figures we have for HIV incidence follow this trend: there was a sharp fall in
incidence in many populations after the first phase of the epidemic; it
increased somewhat, in step with the introduction of antiretroviral combination
therapy, in the late 1990s, but amongst most groups now appears to have reached
a steady state.
incidence increased among gay men in many areas. For instance, according to
UNAIDS, HIV incidence (new diagnoses) in gay men increased from 0.6% a year in
the late 1990s in Vancouver to 3.7% a year in 2000; from 1.16% in 1996 in
Madrid to 2.16% in 2000.
other areas, however, an increase in incidence was not noted. In the UK,
for instance, annual HIV incidence amongst gay men attending STI clinics was
3.0% in 1995 and 2.45% in 2001. Within London it
remained static at about 3% a year (3.02% in 1995 and 3.06% in 2001); outside London, it actually
declined from 2.96% in 1995 to 0.97% in 2001, though this was not statistically
in the San Francisco study cited above,15
despite an 87.5% increase in unsafe sex amongst gay men, annual HIV incidence
amongst men seeking care at the STD clinic appeared to be declining: from 7.3%
in 1994 to 4.7% in 1999, though this was not significant (p=0.26). At a
non-clinical anonymous community testing site it increased from 2.2% in 1996 to
4.2% in 1999 and this was significant (p=0.015), but more recent survey20
HIV incidence showed signs of a community-wide decline (see HIV treatment as preventionfor more on
are multifactorial reasons why a decrease in condom use may not always lead to
an increase in HIV incidence. Firstly, HIV incidence is very difficult to
measure unless large populations are surveyed and sensitive incidence assays
are used. An observed increase in the proportion of people who are diagnosed in
early infection, for instance, may be due to more people coming forward for
testing and testing more frequently, so that HIV infections are detected
as we point out in Serosorting, sexual harm reduction and disclosure, an increase in unprotected sex is
not necessarily an increase in unsafe sex, if people are preferentially
choosing people of their own status as unprotected-sex partners. Even in the
Dodds study cited about from the late 1990s,14
although the proportion of gay men who had unprotected sex increased from 33 to
46% between 1996 and 1999, the proportion of those who had unprotected anal sex
with people of opposite or unknown HIV status – the true measure of unsafe sex
– did not increase, and the proportion who (by self report) only had it with
men of their own HIV status remained static at 38 to 42% of all the men who had
even if there is an increase in the community prevalence of HIV, as long as
there is also an increase in the proportion of people with HIV in that
community who are on treatment and have an undetectable viral load, HIV
incidence will not increase and may even start to decline.
is important to add, however, that HIV incidence can start to increase in real terms in high-risk communities
whenever any of these factors, which serve to hold back incidence despite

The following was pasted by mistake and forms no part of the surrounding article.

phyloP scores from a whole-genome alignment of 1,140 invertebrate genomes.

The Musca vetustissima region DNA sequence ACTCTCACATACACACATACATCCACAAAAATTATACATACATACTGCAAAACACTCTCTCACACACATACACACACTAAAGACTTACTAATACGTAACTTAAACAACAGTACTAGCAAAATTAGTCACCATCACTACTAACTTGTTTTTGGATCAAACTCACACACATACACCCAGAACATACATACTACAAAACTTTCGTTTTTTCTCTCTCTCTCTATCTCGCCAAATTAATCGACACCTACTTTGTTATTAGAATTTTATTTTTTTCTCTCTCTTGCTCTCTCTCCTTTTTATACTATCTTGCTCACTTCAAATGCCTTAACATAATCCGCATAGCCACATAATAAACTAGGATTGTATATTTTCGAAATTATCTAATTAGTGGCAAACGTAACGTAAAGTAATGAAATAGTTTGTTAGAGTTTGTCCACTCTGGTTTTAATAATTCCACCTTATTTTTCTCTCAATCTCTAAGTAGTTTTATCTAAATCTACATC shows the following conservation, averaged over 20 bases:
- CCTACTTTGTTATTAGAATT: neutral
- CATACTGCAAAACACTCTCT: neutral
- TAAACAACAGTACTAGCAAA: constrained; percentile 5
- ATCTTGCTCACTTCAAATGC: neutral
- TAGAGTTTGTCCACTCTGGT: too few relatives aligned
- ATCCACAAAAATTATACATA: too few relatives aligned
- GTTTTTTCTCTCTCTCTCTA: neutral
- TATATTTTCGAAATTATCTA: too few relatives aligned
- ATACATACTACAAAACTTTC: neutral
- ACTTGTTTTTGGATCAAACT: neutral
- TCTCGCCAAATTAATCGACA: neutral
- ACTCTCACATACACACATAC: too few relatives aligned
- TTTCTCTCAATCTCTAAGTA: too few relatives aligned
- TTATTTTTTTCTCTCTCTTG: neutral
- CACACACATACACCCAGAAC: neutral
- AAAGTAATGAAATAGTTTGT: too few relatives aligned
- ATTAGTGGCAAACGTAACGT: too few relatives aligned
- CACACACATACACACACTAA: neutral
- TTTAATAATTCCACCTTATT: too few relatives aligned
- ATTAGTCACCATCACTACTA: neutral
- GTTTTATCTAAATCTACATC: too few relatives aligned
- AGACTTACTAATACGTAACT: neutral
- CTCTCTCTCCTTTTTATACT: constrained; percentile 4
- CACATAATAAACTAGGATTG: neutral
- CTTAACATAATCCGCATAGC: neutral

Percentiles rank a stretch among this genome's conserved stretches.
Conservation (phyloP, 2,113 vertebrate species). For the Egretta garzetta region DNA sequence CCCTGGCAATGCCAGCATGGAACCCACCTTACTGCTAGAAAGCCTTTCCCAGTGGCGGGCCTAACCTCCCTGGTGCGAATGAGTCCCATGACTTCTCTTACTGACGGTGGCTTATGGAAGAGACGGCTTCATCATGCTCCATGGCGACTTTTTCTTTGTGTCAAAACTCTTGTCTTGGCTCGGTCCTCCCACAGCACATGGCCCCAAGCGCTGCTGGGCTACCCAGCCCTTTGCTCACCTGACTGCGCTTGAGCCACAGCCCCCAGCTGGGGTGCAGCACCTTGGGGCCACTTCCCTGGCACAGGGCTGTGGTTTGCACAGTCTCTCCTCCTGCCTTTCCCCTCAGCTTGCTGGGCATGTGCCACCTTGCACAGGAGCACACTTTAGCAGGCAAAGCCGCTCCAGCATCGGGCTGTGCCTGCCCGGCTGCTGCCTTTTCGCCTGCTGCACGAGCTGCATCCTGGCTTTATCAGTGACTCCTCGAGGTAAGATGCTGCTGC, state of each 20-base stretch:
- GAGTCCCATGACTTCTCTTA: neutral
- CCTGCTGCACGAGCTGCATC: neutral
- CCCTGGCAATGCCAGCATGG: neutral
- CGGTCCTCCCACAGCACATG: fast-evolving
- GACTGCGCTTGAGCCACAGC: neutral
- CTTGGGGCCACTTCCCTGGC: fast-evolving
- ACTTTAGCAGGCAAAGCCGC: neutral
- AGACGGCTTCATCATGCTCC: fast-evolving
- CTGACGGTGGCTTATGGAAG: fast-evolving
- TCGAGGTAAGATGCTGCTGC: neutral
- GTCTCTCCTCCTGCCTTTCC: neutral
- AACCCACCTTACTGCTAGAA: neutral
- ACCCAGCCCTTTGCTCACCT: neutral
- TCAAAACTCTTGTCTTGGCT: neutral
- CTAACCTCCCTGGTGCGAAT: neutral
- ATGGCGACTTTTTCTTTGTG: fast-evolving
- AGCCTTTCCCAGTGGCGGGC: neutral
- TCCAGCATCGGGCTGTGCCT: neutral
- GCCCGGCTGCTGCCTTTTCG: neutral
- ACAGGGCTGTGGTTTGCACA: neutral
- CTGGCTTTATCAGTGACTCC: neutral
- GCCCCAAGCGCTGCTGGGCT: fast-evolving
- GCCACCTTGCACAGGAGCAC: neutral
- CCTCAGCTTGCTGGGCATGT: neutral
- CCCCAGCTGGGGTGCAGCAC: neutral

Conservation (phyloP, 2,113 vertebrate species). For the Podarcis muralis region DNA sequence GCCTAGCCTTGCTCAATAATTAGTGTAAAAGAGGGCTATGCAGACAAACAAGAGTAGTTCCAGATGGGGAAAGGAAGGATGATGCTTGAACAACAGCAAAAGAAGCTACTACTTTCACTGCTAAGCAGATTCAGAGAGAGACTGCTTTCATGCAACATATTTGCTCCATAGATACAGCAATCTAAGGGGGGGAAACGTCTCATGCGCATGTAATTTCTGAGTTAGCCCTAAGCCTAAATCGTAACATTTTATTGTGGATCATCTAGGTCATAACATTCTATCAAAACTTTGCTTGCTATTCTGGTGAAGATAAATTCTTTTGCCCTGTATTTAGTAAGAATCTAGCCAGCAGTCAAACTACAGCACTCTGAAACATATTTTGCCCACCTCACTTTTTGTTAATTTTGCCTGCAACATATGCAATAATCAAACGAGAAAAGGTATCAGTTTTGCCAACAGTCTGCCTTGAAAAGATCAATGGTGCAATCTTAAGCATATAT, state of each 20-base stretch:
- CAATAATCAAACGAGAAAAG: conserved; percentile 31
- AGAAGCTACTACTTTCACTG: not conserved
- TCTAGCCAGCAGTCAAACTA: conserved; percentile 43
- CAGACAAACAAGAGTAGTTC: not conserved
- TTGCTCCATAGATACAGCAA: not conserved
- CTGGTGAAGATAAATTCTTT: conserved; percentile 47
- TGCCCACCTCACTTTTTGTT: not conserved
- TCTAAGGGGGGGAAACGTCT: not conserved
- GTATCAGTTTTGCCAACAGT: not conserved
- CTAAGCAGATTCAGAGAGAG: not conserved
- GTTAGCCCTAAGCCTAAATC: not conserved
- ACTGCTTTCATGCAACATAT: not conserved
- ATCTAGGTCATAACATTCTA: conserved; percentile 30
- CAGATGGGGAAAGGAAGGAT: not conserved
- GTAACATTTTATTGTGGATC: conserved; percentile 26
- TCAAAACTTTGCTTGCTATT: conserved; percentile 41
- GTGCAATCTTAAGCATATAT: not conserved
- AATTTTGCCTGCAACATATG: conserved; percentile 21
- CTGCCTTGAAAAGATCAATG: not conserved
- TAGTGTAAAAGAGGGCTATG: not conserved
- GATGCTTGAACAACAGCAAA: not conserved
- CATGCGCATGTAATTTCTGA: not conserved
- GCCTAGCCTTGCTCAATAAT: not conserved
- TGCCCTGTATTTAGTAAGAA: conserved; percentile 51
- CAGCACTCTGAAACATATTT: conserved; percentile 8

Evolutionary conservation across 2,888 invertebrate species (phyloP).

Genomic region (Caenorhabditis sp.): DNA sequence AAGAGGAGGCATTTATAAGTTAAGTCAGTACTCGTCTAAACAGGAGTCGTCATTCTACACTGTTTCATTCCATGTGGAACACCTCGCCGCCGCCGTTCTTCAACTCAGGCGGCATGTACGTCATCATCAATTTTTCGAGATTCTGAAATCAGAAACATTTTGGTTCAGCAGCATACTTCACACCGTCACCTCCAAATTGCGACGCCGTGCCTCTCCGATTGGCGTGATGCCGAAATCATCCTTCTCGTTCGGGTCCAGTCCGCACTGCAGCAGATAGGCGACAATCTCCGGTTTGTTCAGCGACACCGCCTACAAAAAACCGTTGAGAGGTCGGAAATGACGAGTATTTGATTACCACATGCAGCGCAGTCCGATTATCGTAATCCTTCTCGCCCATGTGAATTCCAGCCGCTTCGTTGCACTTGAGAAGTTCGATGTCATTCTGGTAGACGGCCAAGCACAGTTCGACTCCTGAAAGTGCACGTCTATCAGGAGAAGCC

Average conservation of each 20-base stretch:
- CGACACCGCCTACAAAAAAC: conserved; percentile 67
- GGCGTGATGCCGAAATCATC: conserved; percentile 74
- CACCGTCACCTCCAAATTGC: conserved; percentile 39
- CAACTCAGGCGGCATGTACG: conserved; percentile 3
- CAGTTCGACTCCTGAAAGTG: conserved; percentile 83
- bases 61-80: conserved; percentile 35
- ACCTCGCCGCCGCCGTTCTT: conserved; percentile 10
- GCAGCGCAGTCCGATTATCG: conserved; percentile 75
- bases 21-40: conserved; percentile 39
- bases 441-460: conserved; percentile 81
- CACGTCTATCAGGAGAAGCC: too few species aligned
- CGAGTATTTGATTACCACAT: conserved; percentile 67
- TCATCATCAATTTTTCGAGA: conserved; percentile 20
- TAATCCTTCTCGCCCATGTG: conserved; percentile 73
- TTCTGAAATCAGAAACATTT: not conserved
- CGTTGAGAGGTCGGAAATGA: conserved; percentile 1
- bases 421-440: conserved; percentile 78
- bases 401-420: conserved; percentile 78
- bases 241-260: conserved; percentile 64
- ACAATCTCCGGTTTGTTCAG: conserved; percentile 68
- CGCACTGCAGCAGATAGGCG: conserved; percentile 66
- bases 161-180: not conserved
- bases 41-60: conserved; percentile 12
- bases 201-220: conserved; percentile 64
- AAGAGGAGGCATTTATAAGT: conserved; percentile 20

increasing rates of unprotected sex, starts to have a weaker influence.
for instance, rising HIV incidence has been noted in young gay men in Amsterdam.21
Amsterdam Cohort Study is a longitudinal cohort study of HIV infection among a
group of initially HIV-negative gay men, recruited at regular intervals ever
since 1984, at an average age of 29, and tested for HIV every six months
thereafter. For this study, the average length of follow-up was six years.
of 1627 men included in this study, 215 acquired HIV during follow-up. Incidence
was calculated by assuming that the time of HIV infection was midway between a
positive test result and the previous negative test. HIV incidence was
initially 7.4% a year in 1985 but fell to 1.3% by 1990 and stayed at that level
until around 1995-97. Since then it has slowly increased to 2% a year, though
the increase does not pass the test of statistical significance (p = 0.1).
among gay men aged 30 and under, annual HIV incidence, which had been 0.9% in
1997, increased to 3.8% by July 2009. This result was due to a sudden doubling
in the level in 2009 (it had been about 2% in 2004-8) and the increase observed
is statistically significant (p = <0.01).
risk behaviour mirrored the incidence pattern, with an increase in the
proportion of men reporting unprotected sex with casual partners from 12% in
1992 to 30% in 2008.
strongest factors associated with becoming HIV positive were unprotected sex
with casual partners (relative risk [RR] 4.74), having over five partners (RR
2.5), having gonorrhoea (RR 5.76), and having had no tertiary education (RR
2.11). It was estimated that three-quarters of new infections were due to sex
with casual partners and only a quarter in steady partners.
among older gay men, unprotected sex with steady partners was more significant,
and three times as many infections were acquired from primary partners in
over-50 year olds between 2003 and 2008 than in the late 1980s. The incidence
pattern in gay men aged 25 and gay men aged 50 were mirror images of each
other: for younger gay men, the year 1995 featured the maximum risk of
infection by a steady partner, but by 2009 this risk had declined considerably.
Conversely, in 50-year-olds the maximum risk from a steady partner was reached
The researcher commented that the Netherlands
had a lower HIV testing rate than many other developed countries: although 88%
of sexual health clinic attendees test for HIV, but rates are much lower in gay
men who do not attend sexual health clinics.